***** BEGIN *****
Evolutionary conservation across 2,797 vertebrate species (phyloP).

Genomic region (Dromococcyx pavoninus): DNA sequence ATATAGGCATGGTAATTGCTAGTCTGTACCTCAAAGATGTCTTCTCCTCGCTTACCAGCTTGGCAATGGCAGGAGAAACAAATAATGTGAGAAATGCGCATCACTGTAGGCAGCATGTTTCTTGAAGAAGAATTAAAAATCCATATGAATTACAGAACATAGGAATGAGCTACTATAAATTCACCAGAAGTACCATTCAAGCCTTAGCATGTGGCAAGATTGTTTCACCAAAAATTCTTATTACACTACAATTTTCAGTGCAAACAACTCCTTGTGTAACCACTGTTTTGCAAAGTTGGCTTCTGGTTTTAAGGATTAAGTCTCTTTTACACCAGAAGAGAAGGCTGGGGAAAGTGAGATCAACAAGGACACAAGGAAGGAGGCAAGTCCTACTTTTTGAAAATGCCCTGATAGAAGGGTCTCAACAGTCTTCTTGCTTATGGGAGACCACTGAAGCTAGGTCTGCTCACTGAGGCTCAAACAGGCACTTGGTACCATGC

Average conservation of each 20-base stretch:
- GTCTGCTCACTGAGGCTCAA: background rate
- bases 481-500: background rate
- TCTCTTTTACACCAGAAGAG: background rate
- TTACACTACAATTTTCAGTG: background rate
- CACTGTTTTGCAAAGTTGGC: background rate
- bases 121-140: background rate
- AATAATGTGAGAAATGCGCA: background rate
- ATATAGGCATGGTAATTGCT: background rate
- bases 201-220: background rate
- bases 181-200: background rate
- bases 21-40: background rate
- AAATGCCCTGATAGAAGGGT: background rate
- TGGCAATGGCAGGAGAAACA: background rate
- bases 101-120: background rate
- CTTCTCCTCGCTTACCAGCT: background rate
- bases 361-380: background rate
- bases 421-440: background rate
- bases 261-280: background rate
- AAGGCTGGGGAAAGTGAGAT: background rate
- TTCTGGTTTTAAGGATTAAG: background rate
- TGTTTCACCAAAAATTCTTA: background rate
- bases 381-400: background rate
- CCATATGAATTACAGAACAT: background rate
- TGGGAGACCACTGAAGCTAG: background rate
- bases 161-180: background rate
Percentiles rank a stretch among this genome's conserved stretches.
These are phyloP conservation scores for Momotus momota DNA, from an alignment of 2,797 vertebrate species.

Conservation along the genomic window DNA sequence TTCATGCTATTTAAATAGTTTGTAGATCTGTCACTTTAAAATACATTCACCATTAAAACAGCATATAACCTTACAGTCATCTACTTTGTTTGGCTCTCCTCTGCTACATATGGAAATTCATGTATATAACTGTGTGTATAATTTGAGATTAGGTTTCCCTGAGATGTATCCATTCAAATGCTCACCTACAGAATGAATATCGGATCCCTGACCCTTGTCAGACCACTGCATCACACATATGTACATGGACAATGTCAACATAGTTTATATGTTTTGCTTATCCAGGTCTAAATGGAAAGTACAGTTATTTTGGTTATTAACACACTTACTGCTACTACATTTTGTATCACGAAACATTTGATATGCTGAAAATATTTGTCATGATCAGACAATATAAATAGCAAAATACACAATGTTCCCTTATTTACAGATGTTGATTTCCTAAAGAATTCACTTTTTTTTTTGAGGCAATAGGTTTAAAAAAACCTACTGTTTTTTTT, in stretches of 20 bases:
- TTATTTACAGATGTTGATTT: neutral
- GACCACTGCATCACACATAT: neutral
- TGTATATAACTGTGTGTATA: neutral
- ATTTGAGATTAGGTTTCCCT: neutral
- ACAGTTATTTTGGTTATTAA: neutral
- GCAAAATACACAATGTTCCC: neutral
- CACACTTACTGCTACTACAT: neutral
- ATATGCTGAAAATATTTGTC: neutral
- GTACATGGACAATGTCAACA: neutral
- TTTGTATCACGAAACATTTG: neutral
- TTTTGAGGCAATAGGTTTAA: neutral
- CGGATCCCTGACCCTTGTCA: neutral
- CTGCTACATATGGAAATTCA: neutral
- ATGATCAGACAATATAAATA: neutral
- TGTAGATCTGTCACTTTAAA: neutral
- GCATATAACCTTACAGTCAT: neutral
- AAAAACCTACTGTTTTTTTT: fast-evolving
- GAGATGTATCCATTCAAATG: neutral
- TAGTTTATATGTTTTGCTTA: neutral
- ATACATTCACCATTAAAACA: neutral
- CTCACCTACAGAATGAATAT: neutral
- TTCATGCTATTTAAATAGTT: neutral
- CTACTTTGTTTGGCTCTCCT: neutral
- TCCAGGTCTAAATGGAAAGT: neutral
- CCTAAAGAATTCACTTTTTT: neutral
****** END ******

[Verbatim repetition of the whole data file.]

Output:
Evolutionary conservation across 2,797 vertebrate species (phyloP).

Genomic region (Dromococcyx pavoninus): DNA sequence ATATAGGCATGGTAATTGCTAGTCTGTACCTCAAAGATGTCTTCTCCTCGCTTACCAGCTTGGCAATGGCAGGAGAAACAAATAATGTGAGAAATGCGCATCACTGTAGGCAGCATGTTTCTTGAAGAAGAATTAAAAATCCATATGAATTACAGAACATAGGAATGAGCTACTATAAATTCACCAGAAGTACCATTCAAGCCTTAGCATGTGGCAAGATTGTTTCACCAAAAATTCTTATTACACTACAATTTTCAGTGCAAACAACTCCTTGTGTAACCACTGTTTTGCAAAGTTGGCTTCTGGTTTTAAGGATTAAGTCTCTTTTACACCAGAAGAGAAGGCTGGGGAAAGTGAGATCAACAAGGACACAAGGAAGGAGGCAAGTCCTACTTTTTGAAAATGCCCTGATAGAAGGGTCTCAACAGTCTTCTTGCTTATGGGAGACCACTGAAGCTAGGTCTGCTCACTGAGGCTCAAACAGGCACTTGGTACCATGC

Average conservation of each 20-base stretch:
- GTCTGCTCACTGAGGCTCAA: background rate
- bases 481-500: background rate
- TCTCTTTTACACCAGAAGAG: background rate
- TTACACTACAATTTTCAGTG: background rate
- CACTGTTTTGCAAAGTTGGC: background rate
- bases 121-140: background rate
- AATAATGTGAGAAATGCGCA: background rate
- ATATAGGCATGGTAATTGCT: background rate
- bases 201-220: background rate
- bases 181-200: background rate
- bases 21-40: background rate
- AAATGCCCTGATAGAAGGGT: background rate
- TGGCAATGGCAGGAGAAACA: background rate
- bases 101-120: background rate
- CTTCTCCTCGCTTACCAGCT: background rate
- bases 361-380: background rate
- bases 421-440: background rate
- bases 261-280: background rate
- AAGGCTGGGGAAAGTGAGAT: background rate
- TTCTGGTTTTAAGGATTAAG: background rate
- TGTTTCACCAAAAATTCTTA: background rate
- bases 381-400: background rate
- CCATATGAATTACAGAACAT: background rate
- TGGGAGACCACTGAAGCTAG: background rate
- bases 161-180: background rate
Percentiles rank a stretch among this genome's conserved stretches.
These are phyloP conservation scores for Momotus momota DNA, from an alignment of 2,797 vertebrate species.

Conservation along the genomic window DNA sequence TTCATGCTATTTAAATAGTTTGTAGATCTGTCACTTTAAAATACATTCACCATTAAAACAGCATATAACCTTACAGTCATCTACTTTGTTTGGCTCTCCTCTGCTACATATGGAAATTCATGTATATAACTGTGTGTATAATTTGAGATTAGGTTTCCCTGAGATGTATCCATTCAAATGCTCACCTACAGAATGAATATCGGATCCCTGACCCTTGTCAGACCACTGCATCACACATATGTACATGGACAATGTCAACATAGTTTATATGTTTTGCTTATCCAGGTCTAAATGGAAAGTACAGTTATTTTGGTTATTAACACACTTACTGCTACTACATTTTGTATCACGAAACATTTGATATGCTGAAAATATTTGTCATGATCAGACAATATAAATAGCAAAATACACAATGTTCCCTTATTTACAGATGTTGATTTCCTAAAGAATTCACTTTTTTTTTTGAGGCAATAGGTTTAAAAAAACCTACTGTTTTTTTT, in stretches of 20 bases:
- TTATTTACAGATGTTGATTT: neutral
- GACCACTGCATCACACATAT: neutral
- TGTATATAACTGTGTGTATA: neutral
- ATTTGAGATTAGGTTTCCCT: neutral
- ACAGTTATTTTGGTTATTAA: neutral
- GCAAAATACACAATGTTCCC: neutral
- CACACTTACTGCTACTACAT: neutral
- ATATGCTGAAAATATTTGTC: neutral
- GTACATGGACAATGTCAACA: neutral
- TTTGTATCACGAAACATTTG: neutral
- TTTTGAGGCAATAGGTTTAA: neutral
- CGGATCCCTGACCCTTGTCA: neutral
- CTGCTACATATGGAAATTCA: neutral
- ATGATCAGACAATATAAATA: neutral
- TGTAGATCTGTCACTTTAAA: neutral
- GCATATAACCTTACAGTCAT: neutral
- AAAAACCTACTGTTTTTTTT: fast-evolving
- GAGATGTATCCATTCAAATG: neutral
- TAGTTTATATGTTTTGCTTA: neutral
- ATACATTCACCATTAAAACA: neutral
- CTCACCTACAGAATGAATAT: neutral
- TTCATGCTATTTAAATAGTT: neutral
- CTACTTTGTTTGGCTCTCCT: neutral
- TCCAGGTCTAAATGGAAAGT: neutral
- CCTAAAGAATTCACTTTTTT: neutral